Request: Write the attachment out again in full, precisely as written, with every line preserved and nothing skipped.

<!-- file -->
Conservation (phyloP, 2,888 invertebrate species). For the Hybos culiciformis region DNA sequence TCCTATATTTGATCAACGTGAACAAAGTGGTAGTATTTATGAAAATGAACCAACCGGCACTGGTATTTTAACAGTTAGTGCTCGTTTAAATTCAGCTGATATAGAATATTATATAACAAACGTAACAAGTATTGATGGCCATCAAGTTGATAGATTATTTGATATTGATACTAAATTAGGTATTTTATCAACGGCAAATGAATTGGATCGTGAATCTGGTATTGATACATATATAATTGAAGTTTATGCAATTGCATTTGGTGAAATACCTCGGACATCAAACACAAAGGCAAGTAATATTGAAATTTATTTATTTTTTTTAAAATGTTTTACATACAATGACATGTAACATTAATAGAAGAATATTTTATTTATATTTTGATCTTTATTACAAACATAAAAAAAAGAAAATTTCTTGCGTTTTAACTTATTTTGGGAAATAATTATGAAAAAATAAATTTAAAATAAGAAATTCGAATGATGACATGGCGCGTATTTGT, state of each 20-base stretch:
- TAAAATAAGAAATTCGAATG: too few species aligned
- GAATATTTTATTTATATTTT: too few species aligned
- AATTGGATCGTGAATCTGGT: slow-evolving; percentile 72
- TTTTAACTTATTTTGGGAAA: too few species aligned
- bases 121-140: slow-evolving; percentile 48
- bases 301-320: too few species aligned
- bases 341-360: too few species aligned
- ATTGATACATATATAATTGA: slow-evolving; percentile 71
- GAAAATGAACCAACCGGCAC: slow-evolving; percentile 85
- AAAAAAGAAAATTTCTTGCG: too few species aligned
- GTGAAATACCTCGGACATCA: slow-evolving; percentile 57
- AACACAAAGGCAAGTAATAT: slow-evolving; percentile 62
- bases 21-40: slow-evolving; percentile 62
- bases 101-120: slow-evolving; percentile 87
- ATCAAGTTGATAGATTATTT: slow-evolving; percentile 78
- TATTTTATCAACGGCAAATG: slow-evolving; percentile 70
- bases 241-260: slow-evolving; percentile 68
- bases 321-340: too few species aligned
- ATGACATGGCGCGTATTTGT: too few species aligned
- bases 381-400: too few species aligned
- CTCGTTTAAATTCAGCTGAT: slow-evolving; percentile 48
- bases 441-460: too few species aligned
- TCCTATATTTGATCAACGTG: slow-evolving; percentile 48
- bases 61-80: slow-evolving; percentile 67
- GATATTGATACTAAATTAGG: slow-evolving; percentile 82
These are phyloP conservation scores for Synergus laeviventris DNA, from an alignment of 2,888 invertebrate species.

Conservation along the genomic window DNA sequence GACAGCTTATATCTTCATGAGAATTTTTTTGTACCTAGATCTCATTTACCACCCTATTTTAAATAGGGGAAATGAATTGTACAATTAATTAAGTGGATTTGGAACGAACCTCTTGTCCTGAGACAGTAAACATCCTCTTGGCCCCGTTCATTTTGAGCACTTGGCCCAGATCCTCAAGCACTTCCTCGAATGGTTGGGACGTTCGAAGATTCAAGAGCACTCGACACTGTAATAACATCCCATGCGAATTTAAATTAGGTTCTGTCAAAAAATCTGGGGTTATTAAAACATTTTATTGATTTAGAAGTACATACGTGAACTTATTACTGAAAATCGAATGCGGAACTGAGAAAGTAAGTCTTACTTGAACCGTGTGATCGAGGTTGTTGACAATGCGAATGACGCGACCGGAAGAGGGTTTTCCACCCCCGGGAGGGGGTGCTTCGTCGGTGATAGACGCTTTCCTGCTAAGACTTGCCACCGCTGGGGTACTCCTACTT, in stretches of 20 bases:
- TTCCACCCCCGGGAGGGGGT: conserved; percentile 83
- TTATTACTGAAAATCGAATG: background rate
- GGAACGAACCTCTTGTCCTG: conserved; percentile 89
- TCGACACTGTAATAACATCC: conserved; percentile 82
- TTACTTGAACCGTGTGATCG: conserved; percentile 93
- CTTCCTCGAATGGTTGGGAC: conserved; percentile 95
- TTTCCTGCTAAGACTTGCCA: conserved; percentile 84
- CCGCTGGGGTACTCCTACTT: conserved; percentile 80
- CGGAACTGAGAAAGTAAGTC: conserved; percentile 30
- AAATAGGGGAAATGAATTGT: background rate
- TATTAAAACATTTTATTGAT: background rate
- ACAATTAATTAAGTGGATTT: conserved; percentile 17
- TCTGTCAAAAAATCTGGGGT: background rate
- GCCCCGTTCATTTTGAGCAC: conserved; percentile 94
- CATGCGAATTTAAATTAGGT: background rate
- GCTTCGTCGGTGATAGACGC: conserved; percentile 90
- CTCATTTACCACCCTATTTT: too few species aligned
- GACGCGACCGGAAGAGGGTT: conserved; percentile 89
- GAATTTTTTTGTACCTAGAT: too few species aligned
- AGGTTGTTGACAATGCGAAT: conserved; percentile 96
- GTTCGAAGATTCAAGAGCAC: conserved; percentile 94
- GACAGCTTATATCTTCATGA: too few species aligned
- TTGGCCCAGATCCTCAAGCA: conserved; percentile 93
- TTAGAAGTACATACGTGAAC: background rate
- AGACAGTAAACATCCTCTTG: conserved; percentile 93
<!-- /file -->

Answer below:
Conservation (phyloP, 2,888 invertebrate species). For the Hybos culiciformis region DNA sequence TCCTATATTTGATCAACGTGAACAAAGTGGTAGTATTTATGAAAATGAACCAACCGGCACTGGTATTTTAACAGTTAGTGCTCGTTTAAATTCAGCTGATATAGAATATTATATAACAAACGTAACAAGTATTGATGGCCATCAAGTTGATAGATTATTTGATATTGATACTAAATTAGGTATTTTATCAACGGCAAATGAATTGGATCGTGAATCTGGTATTGATACATATATAATTGAAGTTTATGCAATTGCATTTGGTGAAATACCTCGGACATCAAACACAAAGGCAAGTAATATTGAAATTTATTTATTTTTTTTAAAATGTTTTACATACAATGACATGTAACATTAATAGAAGAATATTTTATTTATATTTTGATCTTTATTACAAACATAAAAAAAAGAAAATTTCTTGCGTTTTAACTTATTTTGGGAAATAATTATGAAAAAATAAATTTAAAATAAGAAATTCGAATGATGACATGGCGCGTATTTGT, state of each 20-base stretch:
- TAAAATAAGAAATTCGAATG: too few species aligned
- GAATATTTTATTTATATTTT: too few species aligned
- AATTGGATCGTGAATCTGGT: slow-evolving; percentile 72
- TTTTAACTTATTTTGGGAAA: too few species aligned
- bases 121-140: slow-evolving; percentile 48
- bases 301-320: too few species aligned
- bases 341-360: too few species aligned
- ATTGATACATATATAATTGA: slow-evolving; percentile 71
- GAAAATGAACCAACCGGCAC: slow-evolving; percentile 85
- AAAAAAGAAAATTTCTTGCG: too few species aligned
- GTGAAATACCTCGGACATCA: slow-evolving; percentile 57
- AACACAAAGGCAAGTAATAT: slow-evolving; percentile 62
- bases 21-40: slow-evolving; percentile 62
- bases 101-120: slow-evolving; percentile 87
- ATCAAGTTGATAGATTATTT: slow-evolving; percentile 78
- TATTTTATCAACGGCAAATG: slow-evolving; percentile 70
- bases 241-260: slow-evolving; percentile 68
- bases 321-340: too few species aligned
- ATGACATGGCGCGTATTTGT: too few species aligned
- bases 381-400: too few species aligned
- CTCGTTTAAATTCAGCTGAT: slow-evolving; percentile 48
- bases 441-460: too few species aligned
- TCCTATATTTGATCAACGTG: slow-evolving; percentile 48
- bases 61-80: slow-evolving; percentile 67
- GATATTGATACTAAATTAGG: slow-evolving; percentile 82
These are phyloP conservation scores for Synergus laeviventris DNA, from an alignment of 2,888 invertebrate species.

Conservation along the genomic window DNA sequence GACAGCTTATATCTTCATGAGAATTTTTTTGTACCTAGATCTCATTTACCACCCTATTTTAAATAGGGGAAATGAATTGTACAATTAATTAAGTGGATTTGGAACGAACCTCTTGTCCTGAGACAGTAAACATCCTCTTGGCCCCGTTCATTTTGAGCACTTGGCCCAGATCCTCAAGCACTTCCTCGAATGGTTGGGACGTTCGAAGATTCAAGAGCACTCGACACTGTAATAACATCCCATGCGAATTTAAATTAGGTTCTGTCAAAAAATCTGGGGTTATTAAAACATTTTATTGATTTAGAAGTACATACGTGAACTTATTACTGAAAATCGAATGCGGAACTGAGAAAGTAAGTCTTACTTGAACCGTGTGATCGAGGTTGTTGACAATGCGAATGACGCGACCGGAAGAGGGTTTTCCACCCCCGGGAGGGGGTGCTTCGTCGGTGATAGACGCTTTCCTGCTAAGACTTGCCACCGCTGGGGTACTCCTACTT, in stretches of 20 bases:
- TTCCACCCCCGGGAGGGGGT: conserved; percentile 83
- TTATTACTGAAAATCGAATG: background rate
- GGAACGAACCTCTTGTCCTG: conserved; percentile 89
- TCGACACTGTAATAACATCC: conserved; percentile 82
- TTACTTGAACCGTGTGATCG: conserved; percentile 93
- CTTCCTCGAATGGTTGGGAC: conserved; percentile 95
- TTTCCTGCTAAGACTTGCCA: conserved; percentile 84
- CCGCTGGGGTACTCCTACTT: conserved; percentile 80
- CGGAACTGAGAAAGTAAGTC: conserved; percentile 30
- AAATAGGGGAAATGAATTGT: background rate
- TATTAAAACATTTTATTGAT: background rate
- ACAATTAATTAAGTGGATTT: conserved; percentile 17
- TCTGTCAAAAAATCTGGGGT: background rate
- GCCCCGTTCATTTTGAGCAC: conserved; percentile 94
- CATGCGAATTTAAATTAGGT: background rate
- GCTTCGTCGGTGATAGACGC: conserved; percentile 90
- CTCATTTACCACCCTATTTT: too few species aligned
- GACGCGACCGGAAGAGGGTT: conserved; percentile 89
- GAATTTTTTTGTACCTAGAT: too few species aligned
- AGGTTGTTGACAATGCGAAT: conserved; percentile 96
- GTTCGAAGATTCAAGAGCAC: conserved; percentile 94
- GACAGCTTATATCTTCATGA: too few species aligned
- TTGGCCCAGATCCTCAAGCA: conserved; percentile 93
- TTAGAAGTACATACGTGAAC: background rate
- AGACAGTAAACATCCTCTTG: conserved; percentile 93